balanced budget. Traditional Conservative obsession (discredited by John Maynard Keynes) re problems posed by government expenditures exceeding receipts. Oddly, though organizations like the Washington Post-Newsweek Corporation and the New York Times ardently support Keynes' enlightened view in government operations, they fail to see its merit in terms of their own business operations.

benign neglect. Term coined by Liberal U.S. Senator Daniel Patrick Moynihan to denote the quadrennial interest of Democratic presidential candidates in the plight of the inner-city disadvantaged. See also ghetto-walking.


"But the fact is that I was not being careful. And that led to three violations. That's what I wanted to share with you today and share the personal pain of it and ask you to hear it, consider it, and reach your own judgments."


bias. Warped, prejudicial slant on news coverage taken by Rightwing television reporters and radio talk-show hosts. In terms of mainstream reportage, nonexistent.

big government. Political entity whose "day" was officially declared "over" by Liberwock President Bill Clinton in his State of the Union message, January 1995. Nights are another matter.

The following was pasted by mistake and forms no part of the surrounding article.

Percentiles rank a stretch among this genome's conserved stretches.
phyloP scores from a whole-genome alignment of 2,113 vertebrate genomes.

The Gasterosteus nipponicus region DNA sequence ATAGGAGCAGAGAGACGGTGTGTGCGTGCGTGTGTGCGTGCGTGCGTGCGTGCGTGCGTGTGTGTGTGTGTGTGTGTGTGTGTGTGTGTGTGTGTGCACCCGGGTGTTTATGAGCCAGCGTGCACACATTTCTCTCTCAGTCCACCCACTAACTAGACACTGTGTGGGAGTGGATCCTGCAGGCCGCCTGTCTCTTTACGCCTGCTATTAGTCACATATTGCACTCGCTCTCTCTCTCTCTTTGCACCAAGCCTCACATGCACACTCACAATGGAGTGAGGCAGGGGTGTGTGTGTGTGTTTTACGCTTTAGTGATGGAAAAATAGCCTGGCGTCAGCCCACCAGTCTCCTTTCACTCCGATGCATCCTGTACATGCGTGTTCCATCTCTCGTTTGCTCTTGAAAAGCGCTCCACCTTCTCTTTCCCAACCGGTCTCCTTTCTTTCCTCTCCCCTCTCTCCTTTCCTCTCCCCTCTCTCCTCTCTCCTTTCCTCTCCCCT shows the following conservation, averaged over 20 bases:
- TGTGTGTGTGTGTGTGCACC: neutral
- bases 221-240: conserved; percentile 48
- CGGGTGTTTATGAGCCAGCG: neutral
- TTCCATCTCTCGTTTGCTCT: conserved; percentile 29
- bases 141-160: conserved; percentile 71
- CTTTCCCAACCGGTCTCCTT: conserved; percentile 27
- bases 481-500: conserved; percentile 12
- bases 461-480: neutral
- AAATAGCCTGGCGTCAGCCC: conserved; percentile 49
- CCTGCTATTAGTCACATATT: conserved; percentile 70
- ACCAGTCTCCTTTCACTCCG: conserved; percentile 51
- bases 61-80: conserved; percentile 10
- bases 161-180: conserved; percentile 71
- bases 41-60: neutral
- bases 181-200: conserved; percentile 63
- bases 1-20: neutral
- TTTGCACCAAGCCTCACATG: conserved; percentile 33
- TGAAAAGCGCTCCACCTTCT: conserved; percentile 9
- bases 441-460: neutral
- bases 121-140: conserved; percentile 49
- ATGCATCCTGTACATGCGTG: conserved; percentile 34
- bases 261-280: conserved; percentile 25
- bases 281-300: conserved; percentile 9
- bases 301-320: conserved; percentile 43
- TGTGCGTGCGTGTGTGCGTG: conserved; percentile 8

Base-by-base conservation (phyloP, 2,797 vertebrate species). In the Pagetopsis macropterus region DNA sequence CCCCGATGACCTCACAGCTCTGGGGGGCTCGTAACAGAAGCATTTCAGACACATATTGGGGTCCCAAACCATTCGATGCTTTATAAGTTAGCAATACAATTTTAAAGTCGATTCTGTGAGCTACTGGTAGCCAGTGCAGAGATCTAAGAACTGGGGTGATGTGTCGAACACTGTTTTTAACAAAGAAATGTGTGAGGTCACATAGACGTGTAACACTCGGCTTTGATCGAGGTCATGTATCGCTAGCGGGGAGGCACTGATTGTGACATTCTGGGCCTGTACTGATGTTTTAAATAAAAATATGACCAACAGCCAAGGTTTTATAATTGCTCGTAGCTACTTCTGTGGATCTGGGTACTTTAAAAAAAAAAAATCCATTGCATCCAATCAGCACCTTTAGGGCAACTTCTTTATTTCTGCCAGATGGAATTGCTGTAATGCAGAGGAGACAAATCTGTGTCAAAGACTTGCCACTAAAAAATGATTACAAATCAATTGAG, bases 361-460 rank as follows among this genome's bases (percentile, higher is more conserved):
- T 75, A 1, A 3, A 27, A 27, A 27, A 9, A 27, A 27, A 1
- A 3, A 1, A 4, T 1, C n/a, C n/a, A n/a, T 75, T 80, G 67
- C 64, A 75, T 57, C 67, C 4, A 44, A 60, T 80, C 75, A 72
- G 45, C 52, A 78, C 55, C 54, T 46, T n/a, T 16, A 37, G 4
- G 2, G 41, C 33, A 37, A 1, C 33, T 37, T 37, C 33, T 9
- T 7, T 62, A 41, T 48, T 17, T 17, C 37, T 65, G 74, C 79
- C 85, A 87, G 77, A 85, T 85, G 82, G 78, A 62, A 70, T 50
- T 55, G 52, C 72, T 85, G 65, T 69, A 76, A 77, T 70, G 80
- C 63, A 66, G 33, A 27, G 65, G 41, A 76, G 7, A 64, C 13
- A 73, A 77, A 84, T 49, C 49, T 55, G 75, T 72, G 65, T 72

bilingual education. By current U.S. educational standards, semi-literacy in two languages.

Brahmin, a.k.a. Eastern-bred elitist. In media coverage of presidential politics, label applied exclusively to George H.W. Bush, who was born in Massachusetts, attended Yale, joined Skull and Bones, and ran as a Republican; as distinguished from John Forbes Kerry, a Man of the People who was born in Massachusetts, attended Yale, joined Skull and Bones, and runs as a Democrat.

LIBERWOCKY "I told her that at the end of the show I'd look into the camera and say, 'From the Right, I'm Robert Novak,' then she'd say, 'From the Left, I'm Margaret Carlson,' and she said, 'Oh, I can't say that! I'm middle-of-the-road.' What planet are these people living on?" -CNN COMMENTATOR ROBERT NOVAK ON HIS EXPERIENCE BRIEFING TIME MAGAZINE COLUMNIST/CLINTON APOLOGIST MARGARET CARLSON FOR AN APPEARANCE ON CROSSFIRE.


Q. How many Liberals does it take to change a light bulb?